I'm back for more. Give it to me straight.

posted 2 years ago in Career
Post # 2
42089 posts
Honey Beekeeper
  • Wedding: November 1999

MissTaken:  How did it go with your meeting with the president this am?

Post # 4
746 posts
Busy bee
  • Wedding: September 2013

MissTaken:  Congratulations on your moment of clarity – that’s a huge step, and lots of people never figure that out. It also means that, if you want to change, you’re going to have to get comfortable with being uncomfortable for awhile.  I’ve been through it.  Are you actually in a leadership position with the othet staff members? If not, you might want to dial it back a bit and focus on being, “a coworker among coworkers,” meaning that is not up to you to find and fix other people’s mistakes.  Meaning that, as much as it bugs you, you’d have to let things go without trying to fix it. It sounds like it’s not appreciated, anyway, and it could actually be keeping the new boss from seeing how bad things are. 

Character building isn’t always fun, but it is possible and can change your life. if you do this “lower” job and find that you enjoy doing it, you may also find out (if you happen to be like me) that you’re not your job. It’s liberating.

Anyhoo, if you’re not actually a manager, maybe you could find a volunteer leadership role whete you can build your skills.

Post # 5
423 posts
Helper bee

I read your other post. I’m glad you had a moment of clarity, but I have a few comments.

Do you work in a hotel? I so, then the uniform is needed. I’m sorry, but if you are going into guest rooms you need to be in a uniform. How do you expect people to know that you work there if you are not dressed in a uniform?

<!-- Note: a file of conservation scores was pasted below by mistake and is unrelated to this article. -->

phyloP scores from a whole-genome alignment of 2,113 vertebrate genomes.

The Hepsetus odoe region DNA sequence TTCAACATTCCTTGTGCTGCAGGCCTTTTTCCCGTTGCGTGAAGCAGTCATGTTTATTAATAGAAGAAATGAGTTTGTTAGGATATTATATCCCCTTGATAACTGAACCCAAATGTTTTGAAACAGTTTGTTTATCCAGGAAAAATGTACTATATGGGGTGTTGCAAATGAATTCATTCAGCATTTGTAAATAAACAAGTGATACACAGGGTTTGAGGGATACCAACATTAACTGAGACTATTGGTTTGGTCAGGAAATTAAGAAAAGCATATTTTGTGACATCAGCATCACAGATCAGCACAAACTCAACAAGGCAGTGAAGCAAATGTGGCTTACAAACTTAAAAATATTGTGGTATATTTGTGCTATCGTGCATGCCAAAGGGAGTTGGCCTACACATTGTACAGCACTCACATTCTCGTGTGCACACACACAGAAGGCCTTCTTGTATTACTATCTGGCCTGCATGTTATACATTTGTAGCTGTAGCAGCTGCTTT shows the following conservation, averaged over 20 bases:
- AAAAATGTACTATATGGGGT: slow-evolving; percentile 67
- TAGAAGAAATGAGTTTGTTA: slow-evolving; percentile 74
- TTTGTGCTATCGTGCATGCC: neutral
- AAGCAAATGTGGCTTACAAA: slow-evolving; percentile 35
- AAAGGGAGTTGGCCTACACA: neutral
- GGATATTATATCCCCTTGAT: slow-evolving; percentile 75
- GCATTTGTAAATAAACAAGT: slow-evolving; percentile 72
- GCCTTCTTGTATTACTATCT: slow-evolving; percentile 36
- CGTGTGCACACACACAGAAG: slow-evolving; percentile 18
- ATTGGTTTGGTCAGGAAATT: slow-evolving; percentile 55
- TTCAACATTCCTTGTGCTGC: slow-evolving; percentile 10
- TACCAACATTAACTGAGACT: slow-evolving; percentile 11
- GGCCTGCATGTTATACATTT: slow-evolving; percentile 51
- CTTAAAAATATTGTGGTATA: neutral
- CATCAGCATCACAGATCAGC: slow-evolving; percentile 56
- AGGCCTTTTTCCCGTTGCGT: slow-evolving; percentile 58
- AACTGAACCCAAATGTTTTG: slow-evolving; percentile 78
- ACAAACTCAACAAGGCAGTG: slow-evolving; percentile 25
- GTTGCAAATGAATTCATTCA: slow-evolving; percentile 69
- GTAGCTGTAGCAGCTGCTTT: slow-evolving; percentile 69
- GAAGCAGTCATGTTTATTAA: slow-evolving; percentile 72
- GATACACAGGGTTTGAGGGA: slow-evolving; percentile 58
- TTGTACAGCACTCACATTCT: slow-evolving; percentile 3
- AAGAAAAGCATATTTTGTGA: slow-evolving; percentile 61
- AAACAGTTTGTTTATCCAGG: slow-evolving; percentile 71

Are you actually a manager? If not, then you need to focus on yourself and do your own job. You mentioned in the last post that you know you couldn’t learn the material or pass the tests to remain as a manager. If that’s the case then how do you expect to be treated as a manager? Spelling mistakes and date mistakes are all things that will be caught on a confirmation e-mail.

Post # 6
939 posts
Busy bee
  • Wedding: October 2015

I’m really proud you followed through with the meeting, that takes courage regardless of the outcome!!

A lot of colleges offer continuing education evening courses on leadership skills and conflict resolution skills. They teach you how to approach issues like someone always entering wrong names and dates.   From the example you gave, I would be not happy if someone at work pointed out my mistakes like that, it actually sounds condescending and isn’t adding value.

i would say to them, “I find it helpful to write the dates and then double check them at the very end of the task because dates are an easy item to mix up.  Going forward, I’d like you to do that and let me know if it is helping with your accuracy.”

But, I would say this because I actually am in a leadership position. If you are not, I would back off 100%.

It takes a lot of practice to give constructive criticism because the goal should be to help them to find a way to do their job that works for them, and something like missing dates and names may not mean the person is incompetent, they may just struggle with that particular thing.

Your meeting definitely could have gone worse and now it sounds like you know how to improve yourself !!!

Post # 7
354 posts
Helper bee
  • Wedding: December 2014